BEIRUT: On March 8, MP Paula Yacoubian entered the door of Aaliya’s Books, a literary café and bookstore in Gemmayzeh, to fight a battle; it appeared to be a battle as she repeatedly used the word “war” when speaking of women’s rights throughout the conference “Women and Politics.”
The hall where the event took place was crowded with a mixed audience of both men and women, old and young. The talk, part of a series of discussion panels organized by the independent platform Coffee & Politics, aiming at re-opening the political dialogue among Lebanese citizens.
“Paula Yacoubian was invited as an activist and not because of her political role,” pointed out Tracy Nehme, moderator, and founder of the initiative.
Defining Yacoubian – whose real name is Paulette Yaghobian – can actually turn into a hard task. Her curriculum includes a brilliant career in journalism, radio and TV, but also a celebrity status prematurely acquired when she was assigned her own talk news program, “Al Sulta al Raabi'a.”
Since then, she’s never stopped to go after her goals; she became CEO of Integrated Communications, a company specialized in communications strategy, media relations and public speaking training. She also started using her popularity to advocate social and environmental issues.
Moreover, she launched one of the largest and most successful donation campaigns in Lebanon, “Dafa,” reaching more than 100,000 underprivileged families. But Yacoubian was even dreaming bigger: she raised the bar to the parliamentary elections and on May 7th, 2018, where she was appointed as one of the few women to have a seat in Parliament.
Yacoubian discussed various topics at the conference, she started talking about the hardships a strong woman faces, and then went to tackling big issues related to women in the country. To her, being an independent and opinionated woman in Parliament is not easy: “I got exposed to a slanderous media campaign. Recently they were saying my son is illegitimate,” she said. Then she shifted the topic to the need for a new Nationality Law: “This issue is causing troubles to many families. There are children without any nationality,” she added.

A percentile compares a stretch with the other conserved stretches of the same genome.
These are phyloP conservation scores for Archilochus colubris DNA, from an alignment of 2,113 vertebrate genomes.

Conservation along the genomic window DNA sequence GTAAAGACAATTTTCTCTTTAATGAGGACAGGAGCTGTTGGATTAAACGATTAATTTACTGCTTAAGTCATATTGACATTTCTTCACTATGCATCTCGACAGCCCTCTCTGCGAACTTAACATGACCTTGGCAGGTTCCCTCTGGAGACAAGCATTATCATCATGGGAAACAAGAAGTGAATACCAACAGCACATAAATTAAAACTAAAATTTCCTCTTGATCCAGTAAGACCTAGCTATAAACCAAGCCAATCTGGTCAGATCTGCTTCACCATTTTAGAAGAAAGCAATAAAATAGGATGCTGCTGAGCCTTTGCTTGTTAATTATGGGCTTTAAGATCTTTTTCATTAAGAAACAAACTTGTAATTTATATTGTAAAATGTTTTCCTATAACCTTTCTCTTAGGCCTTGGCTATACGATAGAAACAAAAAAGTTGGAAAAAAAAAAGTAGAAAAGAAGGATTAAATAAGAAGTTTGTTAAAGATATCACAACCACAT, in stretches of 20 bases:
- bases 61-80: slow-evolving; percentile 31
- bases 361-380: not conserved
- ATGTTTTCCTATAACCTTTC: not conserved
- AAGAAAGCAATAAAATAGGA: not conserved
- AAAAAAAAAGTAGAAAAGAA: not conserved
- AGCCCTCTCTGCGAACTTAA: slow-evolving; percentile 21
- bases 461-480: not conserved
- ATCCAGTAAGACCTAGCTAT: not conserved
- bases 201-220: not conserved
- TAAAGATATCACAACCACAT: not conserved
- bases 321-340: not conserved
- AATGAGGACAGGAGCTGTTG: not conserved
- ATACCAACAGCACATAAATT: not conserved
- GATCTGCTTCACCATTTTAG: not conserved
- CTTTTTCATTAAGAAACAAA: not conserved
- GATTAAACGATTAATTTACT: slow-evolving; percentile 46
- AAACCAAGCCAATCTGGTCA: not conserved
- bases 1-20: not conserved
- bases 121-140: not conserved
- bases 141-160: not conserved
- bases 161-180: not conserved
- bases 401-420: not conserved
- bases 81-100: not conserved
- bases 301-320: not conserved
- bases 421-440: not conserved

Although Lebanon ratified the Convention on the Elimination of all Forms of Discrimination Against Women (CEDAW) in 1996, the government rejected articles related to personal status laws and nationality rights of women citizens, denying women to pass their nationality to their husbands and children, as well as having the same rights as men in instances of marriage and divorce.
According to Yacoubian, demographic imbalance, quoted by the government as a reason to not allow women to pass their nationality is not supported by numbers: “It’s a war against information, a purely political issue.” She also highlighted how the citizenship issue affects both Christian and Muslim women.
Yacoubian’s speech continued with another debated topic: domestic abuse. “We consulted the NGO Kafa to suggest to us how to protect women from domestic abuse, but the government doesn’t conceive it as a priority,” she said. In addition, she accused the Lebanese government of being deceptive on civil marriage: “Nowadays the marriage has become a big business for religious centers, that’s the reason why the establishment is against civil marriage.”
As the conference came to an end, Yacoubian still had one final thing to say: “We must have the courage to vote against corruption, this is the only way we can serve our country. There’s nothing to be afraid of.”
This photo shows Paul Yacoubian speaking at the Women and Politics conference, at Aaliya's Books in Gemmayzeh. (Annahar Photo)
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